First Time Home Buyer Incentives
Are you thinking about making the move from renting to homeownership? Did you know there are incentives to help make the move a little easier for first-timers? Programs and rebates can make your purchase more attainable, sooner so let’s check out some of the available options!
CMHC’s First-Time Home Buyer Incentive
The Canada Mortgage and Housing Corporation (CMHC) offers the First-Time Home Buyer Incentive which helps first-time buyer increase their downpayment to help make home ownerships more accessible.
The incentive is an interest-free loan amounting to 5% of the property’s value for a resale home and 5% or 10% for a new build. The loan must be repaid when the property is sold or within 25 years of purchase with the amount to be based on the value of the property at that time.
National Bank provided this example of how it works: A couple wants to buy a new condo for $400,000. They saved $20,000 for a 5% down payment and receive a $40,000 incentive (10% of the condo’s value). Their mortgage therefore equals $340,000, to be paid in monthly instalments of $1,745. Without this incentive, they would have paid $1,973, or an extra $228 per month. When they decide to repay the incentive, the couple will have to pay 10% of the condo’s market value.
The Home Buyers’ Plan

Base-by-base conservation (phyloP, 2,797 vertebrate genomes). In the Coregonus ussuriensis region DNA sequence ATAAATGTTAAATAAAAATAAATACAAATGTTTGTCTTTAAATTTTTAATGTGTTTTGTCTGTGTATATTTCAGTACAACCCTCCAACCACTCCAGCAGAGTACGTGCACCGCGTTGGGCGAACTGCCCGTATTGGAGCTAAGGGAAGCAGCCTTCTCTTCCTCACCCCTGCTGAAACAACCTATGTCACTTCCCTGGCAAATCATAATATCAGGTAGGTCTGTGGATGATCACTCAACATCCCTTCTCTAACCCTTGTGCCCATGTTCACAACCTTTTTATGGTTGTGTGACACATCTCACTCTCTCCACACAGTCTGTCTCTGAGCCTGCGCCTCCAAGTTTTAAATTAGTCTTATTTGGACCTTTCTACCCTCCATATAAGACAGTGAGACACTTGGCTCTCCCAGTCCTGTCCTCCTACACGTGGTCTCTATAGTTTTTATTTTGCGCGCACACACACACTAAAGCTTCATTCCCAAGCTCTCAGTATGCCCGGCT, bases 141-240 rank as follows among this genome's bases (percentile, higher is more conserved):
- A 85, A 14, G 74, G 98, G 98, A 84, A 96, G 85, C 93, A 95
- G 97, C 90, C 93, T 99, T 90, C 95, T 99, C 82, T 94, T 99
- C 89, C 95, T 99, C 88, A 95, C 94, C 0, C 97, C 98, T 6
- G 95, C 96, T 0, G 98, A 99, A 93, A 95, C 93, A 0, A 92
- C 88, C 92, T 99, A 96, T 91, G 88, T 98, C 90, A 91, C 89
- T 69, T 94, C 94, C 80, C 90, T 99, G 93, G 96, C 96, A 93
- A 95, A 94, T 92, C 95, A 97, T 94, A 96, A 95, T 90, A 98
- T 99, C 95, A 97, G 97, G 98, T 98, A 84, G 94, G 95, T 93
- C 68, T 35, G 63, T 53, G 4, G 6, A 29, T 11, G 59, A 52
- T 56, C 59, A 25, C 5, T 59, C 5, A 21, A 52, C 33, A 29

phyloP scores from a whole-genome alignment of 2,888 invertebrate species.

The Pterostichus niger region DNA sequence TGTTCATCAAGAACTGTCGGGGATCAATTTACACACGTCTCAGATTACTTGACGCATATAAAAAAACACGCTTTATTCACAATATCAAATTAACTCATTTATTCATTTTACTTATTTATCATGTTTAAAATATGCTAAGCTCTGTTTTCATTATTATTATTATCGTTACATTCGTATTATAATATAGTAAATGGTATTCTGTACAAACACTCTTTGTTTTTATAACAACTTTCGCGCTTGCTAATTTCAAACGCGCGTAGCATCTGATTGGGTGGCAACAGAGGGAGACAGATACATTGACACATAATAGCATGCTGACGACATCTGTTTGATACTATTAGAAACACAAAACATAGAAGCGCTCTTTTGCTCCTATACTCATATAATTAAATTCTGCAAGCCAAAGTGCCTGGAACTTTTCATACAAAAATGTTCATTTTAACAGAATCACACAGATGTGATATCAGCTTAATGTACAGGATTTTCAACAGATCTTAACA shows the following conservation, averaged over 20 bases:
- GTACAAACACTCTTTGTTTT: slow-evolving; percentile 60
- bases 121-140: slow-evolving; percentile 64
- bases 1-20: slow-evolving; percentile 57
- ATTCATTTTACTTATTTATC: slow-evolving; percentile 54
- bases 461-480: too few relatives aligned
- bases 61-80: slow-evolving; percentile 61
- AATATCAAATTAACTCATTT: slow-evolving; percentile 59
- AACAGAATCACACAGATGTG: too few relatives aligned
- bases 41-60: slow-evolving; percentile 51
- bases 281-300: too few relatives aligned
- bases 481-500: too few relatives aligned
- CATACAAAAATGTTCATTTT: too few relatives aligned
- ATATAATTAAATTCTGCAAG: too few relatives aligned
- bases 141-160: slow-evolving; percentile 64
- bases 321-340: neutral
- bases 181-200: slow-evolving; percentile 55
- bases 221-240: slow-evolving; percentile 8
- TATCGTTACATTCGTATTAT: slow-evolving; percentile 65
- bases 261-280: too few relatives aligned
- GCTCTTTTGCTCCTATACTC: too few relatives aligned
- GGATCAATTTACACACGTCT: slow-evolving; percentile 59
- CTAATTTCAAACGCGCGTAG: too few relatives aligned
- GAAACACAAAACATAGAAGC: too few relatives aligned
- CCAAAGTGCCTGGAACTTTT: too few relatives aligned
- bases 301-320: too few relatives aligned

You can use the Home Buyers’ Plan (HBP), if you are eligible, to make a tax-free withdrawal from your registered retirement savings account (RRSP) to buy or build a home. The HBP allows each borrower to withdraw up to $35,000 ($70,000 for a couple). You have 15 years to repay what you’ve borrowed starting two years after you make the withdrawal.
To be eligible, you must have a qualifying annual income of $120,000 or less, be a first-time byer or someone who have not occupied a home that they or their spouse owned during the previous four years. In January 2020 the program was opened to eligible people who are divorced or separated, even if they previously owned a home. You are also eligible for the HBP if you buy or build for someone related to you with a disability, providing that person will be occupying the home as their principal residence.
The First Home Savings Account
A relatively new account type, the First Home Savings Account (FHSA) allows you to make tax-deductible contributions of up to $8,000 per year to a lifetime maximum of $40,000. Starting from when you open the account, you can carry forward your unused FHSA yearly contribution room, to the $8,000 max, to use in the following year.
To be eligible you must be a resident of Canada, between 18-71 years old and a first-time home buyer.
The First-Time Home Buyers’ Tax Credit can reduce the cost of buying your home providing you meet the criteria. The current maximum credit you can claim to reduce your taxes in the year that you buy a home is now $1,500, which can be split if there are multiple purchasers.
To qualify you must acquire a qualifying home that you, or a related person with a disability, intend to occupy as a principal residence AND you did not live in another home used by you or your spouse during the year of acquisition or four years preceding the purchase. A qualifying home is: single family homes, semi-detached homes, townhouses, prefab homes, mobile homes and condominium units. Check with your accountant for currently available tax credits as they do change.